Eye Movement Desensitization & Reprocessing
Have you been to therapy before and felt it was a waste of time?
EMDR is unlike any therapy you've encountered before. In as little as one session, a year's worth of regular talk therapy progress can be made. There are multiple EMDR protocols that work with various diagnoses and presenting concerns, including singular incident trauma, complex trauma (multiple traumatic events that have happened), early childhood trauma and neglect (including preverbal incidents), and even anticipatory events (preparing for a job interview or stressful event).
What is EMDR? Where did it come from?
EMDR stands for Eye Move Desensitization and Reprocessing. It was founded by the late Francine Shapiro, by a complete chance encounter. One day, she was walking in a park while she pondered over something upsetting. As her eyes darted between the trees, she noticed that her thoughts were no longer distressful. From there, she worked with scores of volunteers to test the efficacy of eye movements in de-sensitizing trauma. To their delight, not only did they find that eye movements successfully neutralized distress, but the movements also reprocessed events so that they were stored in the brain with positive cognitions about the self and the world instead of negative or scary ones. Nightmares, flashbacks, intrusive thoughts, aggression, images, and other disturbing sensory information proved to be alleviated with this method.
Subsequent research has now shown that eye movements are only one form of bilateral stimulation. Touch and sound can also be used to stimulate each hemisphere of the brain, thereby jump starting the adaptive processing that takes place during EMDR.
How does EMDR work?
EMDR works directly with memories, whether conscious or not, that are trapped in the amygdala. The amygdala is the unconscious part of our brain that remembers fear and terror, and employs our autonomic nervous system to engage in the fight, flight, freeze response. The amygdala is fully formed in utero and is constantly assessing our environment for threats, which could range from seeing an assailant with a weapon, or feeling excluded from a group. Because there is no language in the amygdala, people are unaware of how their present day symptoms are rooted in this part of the brain. This usually takes the form of denying the existence of an overwhelming or traumatic experience, minimizing the impact of such an experience, or justifying why it was okay that whatever happened happened. Language and cognitive processing are unable to reach this part of the brain, instead, we work with physical sensations in the body.
With the use of bilateral stimulation, memories stuck in the amygdala jolt loose and work their way upward toward the hippocampus. The hippocampus provides context and time space. Take for instance the veteran who ducks for cover during Fourth of July fireworks. Their amygdala has held onto the sound of a soul piercing boom and has associated it with gun fire. Despite knowing in their consciousness that they're no longer in combat, the survival part of the brain never got the memo. Should this information be processed by the hippocampus, then the whole brain will feel safe with what once was a threatening sound. This process also holds true in the cases of subtle experiences of overwhelm, such as letting go of resentments, overcoming people pleasing, or eliminating intrusive thoughts at bedtime.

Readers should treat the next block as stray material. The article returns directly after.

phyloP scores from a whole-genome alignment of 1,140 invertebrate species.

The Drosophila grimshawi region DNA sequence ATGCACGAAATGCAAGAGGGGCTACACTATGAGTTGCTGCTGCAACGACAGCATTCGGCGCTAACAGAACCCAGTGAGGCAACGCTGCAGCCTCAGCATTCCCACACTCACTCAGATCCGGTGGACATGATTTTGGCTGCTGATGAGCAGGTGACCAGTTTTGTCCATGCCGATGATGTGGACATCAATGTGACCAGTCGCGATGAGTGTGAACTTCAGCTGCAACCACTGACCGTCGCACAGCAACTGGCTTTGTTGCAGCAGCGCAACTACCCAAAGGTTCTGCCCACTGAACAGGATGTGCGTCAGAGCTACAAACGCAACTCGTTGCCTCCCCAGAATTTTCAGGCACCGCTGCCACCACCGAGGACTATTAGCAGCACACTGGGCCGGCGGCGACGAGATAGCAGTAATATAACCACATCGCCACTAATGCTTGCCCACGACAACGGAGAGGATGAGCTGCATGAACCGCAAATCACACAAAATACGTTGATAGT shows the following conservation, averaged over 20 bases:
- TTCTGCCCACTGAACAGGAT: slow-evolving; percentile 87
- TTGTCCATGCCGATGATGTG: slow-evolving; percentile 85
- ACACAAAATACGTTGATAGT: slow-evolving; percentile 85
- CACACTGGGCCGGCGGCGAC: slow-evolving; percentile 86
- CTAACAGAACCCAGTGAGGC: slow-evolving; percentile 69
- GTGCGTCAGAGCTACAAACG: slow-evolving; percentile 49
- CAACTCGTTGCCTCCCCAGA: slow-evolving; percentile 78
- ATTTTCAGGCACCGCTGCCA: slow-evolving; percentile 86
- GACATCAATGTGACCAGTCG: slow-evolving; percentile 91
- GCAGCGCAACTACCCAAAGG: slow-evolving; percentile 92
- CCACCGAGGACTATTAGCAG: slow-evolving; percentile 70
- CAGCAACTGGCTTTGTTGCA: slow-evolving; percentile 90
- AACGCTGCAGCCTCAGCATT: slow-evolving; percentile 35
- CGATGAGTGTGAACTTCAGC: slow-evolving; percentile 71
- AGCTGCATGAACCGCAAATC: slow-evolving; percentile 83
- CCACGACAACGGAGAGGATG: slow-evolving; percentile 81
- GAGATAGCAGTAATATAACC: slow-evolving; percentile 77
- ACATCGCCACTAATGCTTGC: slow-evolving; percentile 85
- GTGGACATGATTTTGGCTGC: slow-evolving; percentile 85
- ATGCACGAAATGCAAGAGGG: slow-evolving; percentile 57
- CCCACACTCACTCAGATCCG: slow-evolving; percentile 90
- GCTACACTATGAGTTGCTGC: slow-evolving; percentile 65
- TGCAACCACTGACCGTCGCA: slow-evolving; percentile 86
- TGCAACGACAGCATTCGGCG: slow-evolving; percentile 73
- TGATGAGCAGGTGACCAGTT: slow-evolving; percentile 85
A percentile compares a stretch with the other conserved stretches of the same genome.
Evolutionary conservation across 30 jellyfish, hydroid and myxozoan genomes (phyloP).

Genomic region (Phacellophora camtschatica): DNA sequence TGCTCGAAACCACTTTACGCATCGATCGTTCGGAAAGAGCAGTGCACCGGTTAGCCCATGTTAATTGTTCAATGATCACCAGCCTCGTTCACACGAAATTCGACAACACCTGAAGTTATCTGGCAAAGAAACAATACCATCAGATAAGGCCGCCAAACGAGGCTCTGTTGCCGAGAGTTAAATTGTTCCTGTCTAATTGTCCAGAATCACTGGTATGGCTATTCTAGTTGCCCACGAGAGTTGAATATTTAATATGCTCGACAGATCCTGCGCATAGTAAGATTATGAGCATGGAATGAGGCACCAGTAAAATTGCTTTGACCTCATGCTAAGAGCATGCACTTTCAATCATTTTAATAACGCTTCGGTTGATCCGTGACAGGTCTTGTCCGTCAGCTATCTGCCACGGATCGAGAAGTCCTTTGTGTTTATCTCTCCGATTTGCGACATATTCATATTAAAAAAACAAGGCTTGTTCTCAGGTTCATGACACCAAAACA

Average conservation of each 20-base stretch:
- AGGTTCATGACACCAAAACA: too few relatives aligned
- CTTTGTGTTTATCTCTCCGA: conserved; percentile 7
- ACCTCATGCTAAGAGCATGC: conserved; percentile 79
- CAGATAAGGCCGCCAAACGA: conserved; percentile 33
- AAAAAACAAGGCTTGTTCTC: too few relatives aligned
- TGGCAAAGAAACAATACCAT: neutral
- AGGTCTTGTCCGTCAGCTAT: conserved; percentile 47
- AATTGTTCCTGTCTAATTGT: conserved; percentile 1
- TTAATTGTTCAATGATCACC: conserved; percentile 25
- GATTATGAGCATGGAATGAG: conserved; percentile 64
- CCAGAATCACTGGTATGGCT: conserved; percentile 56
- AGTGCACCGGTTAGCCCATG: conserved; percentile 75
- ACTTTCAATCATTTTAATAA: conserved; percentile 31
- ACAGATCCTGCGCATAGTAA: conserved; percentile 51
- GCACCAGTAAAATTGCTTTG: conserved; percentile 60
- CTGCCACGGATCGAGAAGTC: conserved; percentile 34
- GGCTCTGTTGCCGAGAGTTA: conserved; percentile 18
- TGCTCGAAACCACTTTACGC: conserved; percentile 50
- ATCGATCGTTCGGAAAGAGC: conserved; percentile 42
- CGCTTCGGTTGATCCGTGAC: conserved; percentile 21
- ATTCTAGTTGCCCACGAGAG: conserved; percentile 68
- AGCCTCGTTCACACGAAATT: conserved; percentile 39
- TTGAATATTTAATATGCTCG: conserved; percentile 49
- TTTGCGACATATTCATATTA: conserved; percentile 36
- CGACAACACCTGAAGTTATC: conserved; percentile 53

As the bilateral stimulation continues, the once distressing body memory will become adaptively stored in the prefrontal cortex. This part of our brain is responsible for conscious thought process, perspective taking, future orientation, sound decision making, emotional regulation, and analysis. EMDR overrides the impulse of the prefrontal cortex to deny, minimize, or justify an unbalance in the nervous system and facilitates integration between the unconscious and the conscious.
In this method, we are operating counter to traditional cognitive therapy approaches, which attempt to use the prefrontal cortex to reconcile what's stored in the amygdala. Instead, the dissociative barrier that exists between these parts of our brains is bypassed by utilizing our natural "bottom-up" processing mechanisms.
Think of a time where you were embarrassed by something to the point it made your whole body have a physical reaction. EMDR desensitizes, meaning the physical reaction would neutralize so that when you think about that embarrassing moment, you no longer experience the uncomfortable physical sensation. It also reprocesses. If you previously thought about yourself “I am shameful” when imagining that moment, after an EMDR session you would believe something more positive, such as, “I am okay the way I am.” These affirmations don't feel coerced, instead, they feel true to 100% of the self. EMDR can accomplish in one session what years of tradition talk therapy aims to achieve.
What does EMDR work for?
Research supports the use of EMDR for PTSD, phobias, anxiety, panic, anger management, grief, performance anxiety, low self-esteem, depression, childhood trauma and abuse, physical and sexual abuse, natural disaster, witness to violence, victim of violence, injury, traumatic loss, rape, fire, robbery, preverbal and nonverbal traumas, and dissociation.
Who supports EMDR?
International Society for Traumatic Stress Studies – 2009 assigned "EMDR as an evidenced-based level A treatment for PTSD in adults”
The American Psychiatric Association – 2004
The Department of Veterans Affairs and Defense – 2010
SAMHSA – 2011
The World Health Organization – 2013
National Institute for Health and Care Excellence (UK) – 2005 advised "EMDR therapy for treating trauma”
Australian Centre for Posttraumatic Mental Health – 2007
The Dutch National Steering Committee Guidelines Mental Health and Care – 2003